2nd Mate James Douglas

 

Inquest:— Yesterday (14August 1824, Quebec, Canada) morning about seven o'clock, Henry Gibson, second mate of the bark Arethusa, which arrived lately with stores for Government, was unfortunately drowned between the vessel and the King's Wharf. The bark lies about forty feet distance from the wharf, and the crew were employed in beginning to construct a slope from the vessel to the wharf, for the purpose of landing the cargo.— The slope is formed by laying two spars from the bark to the wharf, upon which planks are placed cross-ways, forming a broad and very safe passage from the one to the other. At the time of the accident, one spar only had been placed, upon which the deceased, with another man, of the name James Douglas, attempted to pass from the vessel to the wharf ; when they advanced about half-way, the spar which was unsteady, partly turned with them, and precipitated both into the river.— Three or four boats were manned in a moment, and went to their assistance ; they succeeded in saving James Douglas, but the Mate had sunk ere they could not reach him. The body was found about three hours after. The deceased was a native of North Shields, about thirty years of age, and a man of excellent character. The verdict was "accidentally drowned." We are informed that Douglas who was fortunately saved is also a man much respected by his Captain, who proposes appointing him to second mate in the place of his unfortunate companion. —Ib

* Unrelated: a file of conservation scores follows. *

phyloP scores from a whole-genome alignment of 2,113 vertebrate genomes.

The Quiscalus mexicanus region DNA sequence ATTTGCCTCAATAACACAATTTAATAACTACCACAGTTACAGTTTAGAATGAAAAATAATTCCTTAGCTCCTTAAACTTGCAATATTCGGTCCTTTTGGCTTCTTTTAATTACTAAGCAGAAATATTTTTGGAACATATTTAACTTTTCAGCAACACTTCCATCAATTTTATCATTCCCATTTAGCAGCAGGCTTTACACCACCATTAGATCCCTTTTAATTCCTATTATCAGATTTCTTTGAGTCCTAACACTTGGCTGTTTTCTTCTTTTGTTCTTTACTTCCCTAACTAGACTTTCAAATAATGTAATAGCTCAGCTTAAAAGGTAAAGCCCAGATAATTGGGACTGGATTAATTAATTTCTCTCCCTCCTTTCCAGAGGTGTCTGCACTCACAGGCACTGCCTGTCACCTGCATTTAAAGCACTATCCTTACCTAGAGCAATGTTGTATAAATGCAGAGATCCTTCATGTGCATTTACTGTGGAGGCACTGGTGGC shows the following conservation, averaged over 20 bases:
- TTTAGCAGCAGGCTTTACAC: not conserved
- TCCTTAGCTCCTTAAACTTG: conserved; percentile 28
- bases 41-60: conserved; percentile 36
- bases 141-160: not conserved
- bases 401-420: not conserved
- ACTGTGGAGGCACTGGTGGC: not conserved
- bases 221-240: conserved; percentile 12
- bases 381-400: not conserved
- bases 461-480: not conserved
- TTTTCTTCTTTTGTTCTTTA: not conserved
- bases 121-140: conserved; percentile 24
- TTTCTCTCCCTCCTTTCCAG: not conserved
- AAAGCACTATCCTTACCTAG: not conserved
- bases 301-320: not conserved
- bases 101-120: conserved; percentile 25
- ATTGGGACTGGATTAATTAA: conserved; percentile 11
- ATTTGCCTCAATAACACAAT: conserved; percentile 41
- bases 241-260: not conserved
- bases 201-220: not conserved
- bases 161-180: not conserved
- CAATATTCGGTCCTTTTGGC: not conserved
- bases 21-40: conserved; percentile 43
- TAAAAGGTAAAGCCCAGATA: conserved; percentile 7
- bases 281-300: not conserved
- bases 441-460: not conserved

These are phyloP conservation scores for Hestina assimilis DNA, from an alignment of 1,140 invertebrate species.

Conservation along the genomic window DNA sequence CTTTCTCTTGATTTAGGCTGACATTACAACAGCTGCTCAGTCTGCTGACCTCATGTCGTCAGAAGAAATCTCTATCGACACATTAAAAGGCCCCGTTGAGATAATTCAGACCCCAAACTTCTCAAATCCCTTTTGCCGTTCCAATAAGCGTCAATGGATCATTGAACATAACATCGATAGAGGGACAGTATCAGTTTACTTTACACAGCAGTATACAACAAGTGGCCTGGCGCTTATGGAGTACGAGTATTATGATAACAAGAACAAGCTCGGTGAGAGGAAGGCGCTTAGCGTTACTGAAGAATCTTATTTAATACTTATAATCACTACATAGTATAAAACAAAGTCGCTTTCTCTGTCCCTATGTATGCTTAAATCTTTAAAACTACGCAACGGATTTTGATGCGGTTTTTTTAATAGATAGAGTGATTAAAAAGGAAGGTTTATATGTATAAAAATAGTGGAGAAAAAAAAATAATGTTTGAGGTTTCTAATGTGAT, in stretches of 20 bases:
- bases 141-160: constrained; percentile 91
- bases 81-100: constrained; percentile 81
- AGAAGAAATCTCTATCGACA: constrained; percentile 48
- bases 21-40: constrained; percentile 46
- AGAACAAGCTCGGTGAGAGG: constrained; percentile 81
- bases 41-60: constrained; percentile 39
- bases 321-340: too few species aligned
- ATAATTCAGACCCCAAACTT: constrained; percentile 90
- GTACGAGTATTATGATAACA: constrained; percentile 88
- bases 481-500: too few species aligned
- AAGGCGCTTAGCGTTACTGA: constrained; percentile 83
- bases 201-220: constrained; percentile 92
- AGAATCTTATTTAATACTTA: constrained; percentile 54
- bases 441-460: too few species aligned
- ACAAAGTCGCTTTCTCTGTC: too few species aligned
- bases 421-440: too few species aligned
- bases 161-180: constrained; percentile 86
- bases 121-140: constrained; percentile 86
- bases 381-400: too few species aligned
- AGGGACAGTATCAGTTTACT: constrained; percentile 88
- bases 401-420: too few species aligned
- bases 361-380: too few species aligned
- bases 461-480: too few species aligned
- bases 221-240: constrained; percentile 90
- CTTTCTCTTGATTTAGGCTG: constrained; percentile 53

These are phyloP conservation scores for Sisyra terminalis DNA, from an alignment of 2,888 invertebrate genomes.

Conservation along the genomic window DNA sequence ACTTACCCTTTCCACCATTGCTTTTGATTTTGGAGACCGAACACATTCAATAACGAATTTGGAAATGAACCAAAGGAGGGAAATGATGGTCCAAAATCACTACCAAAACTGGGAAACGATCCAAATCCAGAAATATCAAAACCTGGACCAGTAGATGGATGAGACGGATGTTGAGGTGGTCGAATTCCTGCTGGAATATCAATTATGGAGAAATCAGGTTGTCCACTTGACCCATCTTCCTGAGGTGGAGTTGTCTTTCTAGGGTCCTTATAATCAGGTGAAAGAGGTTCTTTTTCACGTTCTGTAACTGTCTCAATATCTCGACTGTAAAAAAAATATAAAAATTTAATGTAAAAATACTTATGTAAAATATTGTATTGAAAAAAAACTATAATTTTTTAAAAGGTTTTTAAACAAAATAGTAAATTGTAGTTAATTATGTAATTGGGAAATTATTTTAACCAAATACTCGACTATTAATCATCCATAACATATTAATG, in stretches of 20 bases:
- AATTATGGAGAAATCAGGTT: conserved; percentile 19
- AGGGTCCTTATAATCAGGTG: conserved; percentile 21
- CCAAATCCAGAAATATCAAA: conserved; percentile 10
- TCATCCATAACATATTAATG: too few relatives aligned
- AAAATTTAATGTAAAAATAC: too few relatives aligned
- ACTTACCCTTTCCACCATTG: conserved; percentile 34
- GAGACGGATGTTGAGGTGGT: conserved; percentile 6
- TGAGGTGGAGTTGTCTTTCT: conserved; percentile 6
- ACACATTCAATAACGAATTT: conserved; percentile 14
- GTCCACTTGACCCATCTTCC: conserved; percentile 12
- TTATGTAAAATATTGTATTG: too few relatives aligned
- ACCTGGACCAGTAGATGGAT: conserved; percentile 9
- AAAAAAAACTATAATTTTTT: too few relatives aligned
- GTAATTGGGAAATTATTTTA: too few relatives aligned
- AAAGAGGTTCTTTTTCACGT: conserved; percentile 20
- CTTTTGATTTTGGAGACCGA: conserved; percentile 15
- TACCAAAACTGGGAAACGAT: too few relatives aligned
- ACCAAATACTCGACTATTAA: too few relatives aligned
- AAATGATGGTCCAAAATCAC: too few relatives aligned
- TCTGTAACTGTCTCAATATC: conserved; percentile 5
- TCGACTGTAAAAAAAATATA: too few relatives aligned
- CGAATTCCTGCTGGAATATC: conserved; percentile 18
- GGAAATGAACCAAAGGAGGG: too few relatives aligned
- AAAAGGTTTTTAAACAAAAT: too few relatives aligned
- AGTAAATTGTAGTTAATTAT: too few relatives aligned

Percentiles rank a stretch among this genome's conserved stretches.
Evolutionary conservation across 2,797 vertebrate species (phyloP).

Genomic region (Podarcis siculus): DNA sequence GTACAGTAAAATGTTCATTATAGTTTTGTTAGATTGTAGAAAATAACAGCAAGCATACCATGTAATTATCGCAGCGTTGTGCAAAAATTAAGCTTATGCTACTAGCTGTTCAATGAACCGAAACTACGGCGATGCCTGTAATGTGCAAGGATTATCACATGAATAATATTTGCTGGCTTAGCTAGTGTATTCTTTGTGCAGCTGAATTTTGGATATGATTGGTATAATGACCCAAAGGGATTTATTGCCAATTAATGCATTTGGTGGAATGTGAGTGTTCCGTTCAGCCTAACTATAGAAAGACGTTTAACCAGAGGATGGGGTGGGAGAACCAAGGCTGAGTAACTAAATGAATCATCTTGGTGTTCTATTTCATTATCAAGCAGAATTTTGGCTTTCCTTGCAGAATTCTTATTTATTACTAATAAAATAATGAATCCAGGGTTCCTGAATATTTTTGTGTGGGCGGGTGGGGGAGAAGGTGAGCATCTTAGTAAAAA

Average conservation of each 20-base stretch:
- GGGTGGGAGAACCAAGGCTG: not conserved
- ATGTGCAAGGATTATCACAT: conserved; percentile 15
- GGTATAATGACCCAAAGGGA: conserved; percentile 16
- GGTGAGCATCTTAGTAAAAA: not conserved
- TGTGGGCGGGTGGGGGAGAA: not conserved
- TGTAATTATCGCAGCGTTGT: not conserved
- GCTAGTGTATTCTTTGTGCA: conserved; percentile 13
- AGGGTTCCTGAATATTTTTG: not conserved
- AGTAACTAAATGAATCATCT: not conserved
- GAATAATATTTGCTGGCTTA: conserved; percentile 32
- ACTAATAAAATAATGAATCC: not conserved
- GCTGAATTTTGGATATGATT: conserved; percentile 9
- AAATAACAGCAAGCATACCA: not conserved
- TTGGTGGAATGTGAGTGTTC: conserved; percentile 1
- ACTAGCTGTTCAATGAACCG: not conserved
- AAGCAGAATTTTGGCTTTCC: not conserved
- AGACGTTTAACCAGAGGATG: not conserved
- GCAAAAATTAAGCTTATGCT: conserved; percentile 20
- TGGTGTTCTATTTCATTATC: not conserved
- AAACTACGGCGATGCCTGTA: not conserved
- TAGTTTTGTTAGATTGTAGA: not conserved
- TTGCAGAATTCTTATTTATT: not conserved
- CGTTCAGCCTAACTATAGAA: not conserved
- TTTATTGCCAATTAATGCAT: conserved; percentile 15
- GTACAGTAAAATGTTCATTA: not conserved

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This page was last updated on 29 June 2015

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